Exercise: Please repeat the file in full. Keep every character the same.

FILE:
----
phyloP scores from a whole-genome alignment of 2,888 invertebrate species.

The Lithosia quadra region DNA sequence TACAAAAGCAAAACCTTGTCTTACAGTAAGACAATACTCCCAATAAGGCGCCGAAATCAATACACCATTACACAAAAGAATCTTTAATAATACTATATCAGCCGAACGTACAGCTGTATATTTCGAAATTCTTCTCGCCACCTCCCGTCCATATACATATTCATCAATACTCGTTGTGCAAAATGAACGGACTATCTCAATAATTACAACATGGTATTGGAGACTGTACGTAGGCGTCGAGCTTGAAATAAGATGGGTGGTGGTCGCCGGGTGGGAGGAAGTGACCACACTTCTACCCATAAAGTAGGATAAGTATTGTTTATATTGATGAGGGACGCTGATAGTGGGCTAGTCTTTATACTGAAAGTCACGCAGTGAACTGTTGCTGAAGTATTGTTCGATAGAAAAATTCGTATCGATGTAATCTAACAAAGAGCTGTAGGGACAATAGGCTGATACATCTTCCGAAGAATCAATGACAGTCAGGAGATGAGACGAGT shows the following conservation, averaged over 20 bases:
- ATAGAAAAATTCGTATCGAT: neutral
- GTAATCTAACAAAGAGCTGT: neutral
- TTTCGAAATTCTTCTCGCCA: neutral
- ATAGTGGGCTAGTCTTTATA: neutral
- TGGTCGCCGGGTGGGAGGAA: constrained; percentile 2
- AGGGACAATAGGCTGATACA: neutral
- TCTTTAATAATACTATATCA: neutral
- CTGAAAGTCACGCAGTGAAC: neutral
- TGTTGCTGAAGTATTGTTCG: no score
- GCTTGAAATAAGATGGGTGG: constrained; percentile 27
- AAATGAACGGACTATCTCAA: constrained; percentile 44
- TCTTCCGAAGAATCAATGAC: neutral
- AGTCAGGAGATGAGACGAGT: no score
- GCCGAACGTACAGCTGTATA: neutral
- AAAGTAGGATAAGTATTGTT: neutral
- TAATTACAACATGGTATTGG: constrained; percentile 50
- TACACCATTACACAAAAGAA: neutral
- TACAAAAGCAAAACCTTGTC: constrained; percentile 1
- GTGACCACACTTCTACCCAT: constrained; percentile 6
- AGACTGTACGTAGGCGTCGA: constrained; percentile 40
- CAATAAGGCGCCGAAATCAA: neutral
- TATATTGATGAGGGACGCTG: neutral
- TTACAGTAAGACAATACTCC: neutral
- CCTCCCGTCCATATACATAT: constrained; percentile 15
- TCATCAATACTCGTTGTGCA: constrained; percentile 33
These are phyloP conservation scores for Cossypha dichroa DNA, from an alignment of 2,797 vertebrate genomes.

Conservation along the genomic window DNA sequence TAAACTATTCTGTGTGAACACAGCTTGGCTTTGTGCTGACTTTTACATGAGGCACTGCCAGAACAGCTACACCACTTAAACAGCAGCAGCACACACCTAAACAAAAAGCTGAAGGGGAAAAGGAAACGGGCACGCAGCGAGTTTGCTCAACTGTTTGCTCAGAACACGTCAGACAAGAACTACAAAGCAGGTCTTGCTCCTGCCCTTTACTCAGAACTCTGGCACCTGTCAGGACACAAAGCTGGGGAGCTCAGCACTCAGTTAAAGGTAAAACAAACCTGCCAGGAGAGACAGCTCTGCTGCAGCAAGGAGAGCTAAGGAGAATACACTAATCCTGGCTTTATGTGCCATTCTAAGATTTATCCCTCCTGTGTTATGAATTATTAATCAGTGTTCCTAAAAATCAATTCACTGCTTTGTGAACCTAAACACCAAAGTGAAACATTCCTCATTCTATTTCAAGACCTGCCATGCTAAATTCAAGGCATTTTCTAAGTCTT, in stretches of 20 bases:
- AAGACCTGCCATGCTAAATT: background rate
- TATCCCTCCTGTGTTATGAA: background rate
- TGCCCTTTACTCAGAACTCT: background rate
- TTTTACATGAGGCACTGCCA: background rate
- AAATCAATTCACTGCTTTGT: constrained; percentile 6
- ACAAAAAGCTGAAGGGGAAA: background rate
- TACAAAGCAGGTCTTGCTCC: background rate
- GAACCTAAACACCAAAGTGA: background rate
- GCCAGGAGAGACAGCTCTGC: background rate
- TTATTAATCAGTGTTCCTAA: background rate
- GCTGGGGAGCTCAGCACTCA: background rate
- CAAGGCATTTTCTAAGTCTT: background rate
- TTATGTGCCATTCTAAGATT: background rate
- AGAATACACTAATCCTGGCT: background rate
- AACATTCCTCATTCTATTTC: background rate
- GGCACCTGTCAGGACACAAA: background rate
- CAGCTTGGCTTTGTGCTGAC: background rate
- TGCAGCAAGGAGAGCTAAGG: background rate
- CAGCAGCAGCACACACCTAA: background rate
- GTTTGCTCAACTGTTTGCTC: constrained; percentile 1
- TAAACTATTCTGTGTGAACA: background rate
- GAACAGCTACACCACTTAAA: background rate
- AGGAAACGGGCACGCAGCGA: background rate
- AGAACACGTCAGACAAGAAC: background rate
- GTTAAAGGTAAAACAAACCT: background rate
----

phyloP scores from a whole-genome alignment of 2,888 invertebrate species.

The Lithosia quadra region DNA sequence TACAAAAGCAAAACCTTGTCTTACAGTAAGACAATACTCCCAATAAGGCGCCGAAATCAATACACCATTACACAAAAGAATCTTTAATAATACTATATCAGCCGAACGTACAGCTGTATATTTCGAAATTCTTCTCGCCACCTCCCGTCCATATACATATTCATCAATACTCGTTGTGCAAAATGAACGGACTATCTCAATAATTACAACATGGTATTGGAGACTGTACGTAGGCGTCGAGCTTGAAATAAGATGGGTGGTGGTCGCCGGGTGGGAGGAAGTGACCACACTTCTACCCATAAAGTAGGATAAGTATTGTTTATATTGATGAGGGACGCTGATAGTGGGCTAGTCTTTATACTGAAAGTCACGCAGTGAACTGTTGCTGAAGTATTGTTCGATAGAAAAATTCGTATCGATGTAATCTAACAAAGAGCTGTAGGGACAATAGGCTGATACATCTTCCGAAGAATCAATGACAGTCAGGAGATGAGACGAGT shows the following conservation, averaged over 20 bases:
- ATAGAAAAATTCGTATCGAT: neutral
- GTAATCTAACAAAGAGCTGT: neutral
- TTTCGAAATTCTTCTCGCCA: neutral
- ATAGTGGGCTAGTCTTTATA: neutral
- TGGTCGCCGGGTGGGAGGAA: constrained; percentile 2
- AGGGACAATAGGCTGATACA: neutral
- TCTTTAATAATACTATATCA: neutral
- CTGAAAGTCACGCAGTGAAC: neutral
- TGTTGCTGAAGTATTGTTCG: no score
- GCTTGAAATAAGATGGGTGG: constrained; percentile 27
- AAATGAACGGACTATCTCAA: constrained; percentile 44
- TCTTCCGAAGAATCAATGAC: neutral
- AGTCAGGAGATGAGACGAGT: no score
- GCCGAACGTACAGCTGTATA: neutral
- AAAGTAGGATAAGTATTGTT: neutral
- TAATTACAACATGGTATTGG: constrained; percentile 50
- TACACCATTACACAAAAGAA: neutral
- TACAAAAGCAAAACCTTGTC: constrained; percentile 1
- GTGACCACACTTCTACCCAT: constrained; percentile 6
- AGACTGTACGTAGGCGTCGA: constrained; percentile 40
- CAATAAGGCGCCGAAATCAA: neutral
- TATATTGATGAGGGACGCTG: neutral
- TTACAGTAAGACAATACTCC: neutral
- CCTCCCGTCCATATACATAT: constrained; percentile 15
- TCATCAATACTCGTTGTGCA: constrained; percentile 33
These are phyloP conservation scores for Cossypha dichroa DNA, from an alignment of 2,797 vertebrate genomes.

Conservation along the genomic window DNA sequence TAAACTATTCTGTGTGAACACAGCTTGGCTTTGTGCTGACTTTTACATGAGGCACTGCCAGAACAGCTACACCACTTAAACAGCAGCAGCACACACCTAAACAAAAAGCTGAAGGGGAAAAGGAAACGGGCACGCAGCGAGTTTGCTCAACTGTTTGCTCAGAACACGTCAGACAAGAACTACAAAGCAGGTCTTGCTCCTGCCCTTTACTCAGAACTCTGGCACCTGTCAGGACACAAAGCTGGGGAGCTCAGCACTCAGTTAAAGGTAAAACAAACCTGCCAGGAGAGACAGCTCTGCTGCAGCAAGGAGAGCTAAGGAGAATACACTAATCCTGGCTTTATGTGCCATTCTAAGATTTATCCCTCCTGTGTTATGAATTATTAATCAGTGTTCCTAAAAATCAATTCACTGCTTTGTGAACCTAAACACCAAAGTGAAACATTCCTCATTCTATTTCAAGACCTGCCATGCTAAATTCAAGGCATTTTCTAAGTCTT, in stretches of 20 bases:
- AAGACCTGCCATGCTAAATT: background rate
- TATCCCTCCTGTGTTATGAA: background rate
- TGCCCTTTACTCAGAACTCT: background rate
- TTTTACATGAGGCACTGCCA: background rate
- AAATCAATTCACTGCTTTGT: constrained; percentile 6
- ACAAAAAGCTGAAGGGGAAA: background rate
- TACAAAGCAGGTCTTGCTCC: background rate
- GAACCTAAACACCAAAGTGA: background rate
- GCCAGGAGAGACAGCTCTGC: background rate
- TTATTAATCAGTGTTCCTAA: background rate
- GCTGGGGAGCTCAGCACTCA: background rate
- CAAGGCATTTTCTAAGTCTT: background rate
- TTATGTGCCATTCTAAGATT: background rate
- AGAATACACTAATCCTGGCT: background rate
- AACATTCCTCATTCTATTTC: background rate
- GGCACCTGTCAGGACACAAA: background rate
- CAGCTTGGCTTTGTGCTGAC: background rate
- TGCAGCAAGGAGAGCTAAGG: background rate
- CAGCAGCAGCACACACCTAA: background rate
- GTTTGCTCAACTGTTTGCTC: constrained; percentile 1
- TAAACTATTCTGTGTGAACA: background rate
- GAACAGCTACACCACTTAAA: background rate
- AGGAAACGGGCACGCAGCGA: background rate
- AGAACACGTCAGACAAGAAC: background rate
- GTTAAAGGTAAAACAAACCT: background rate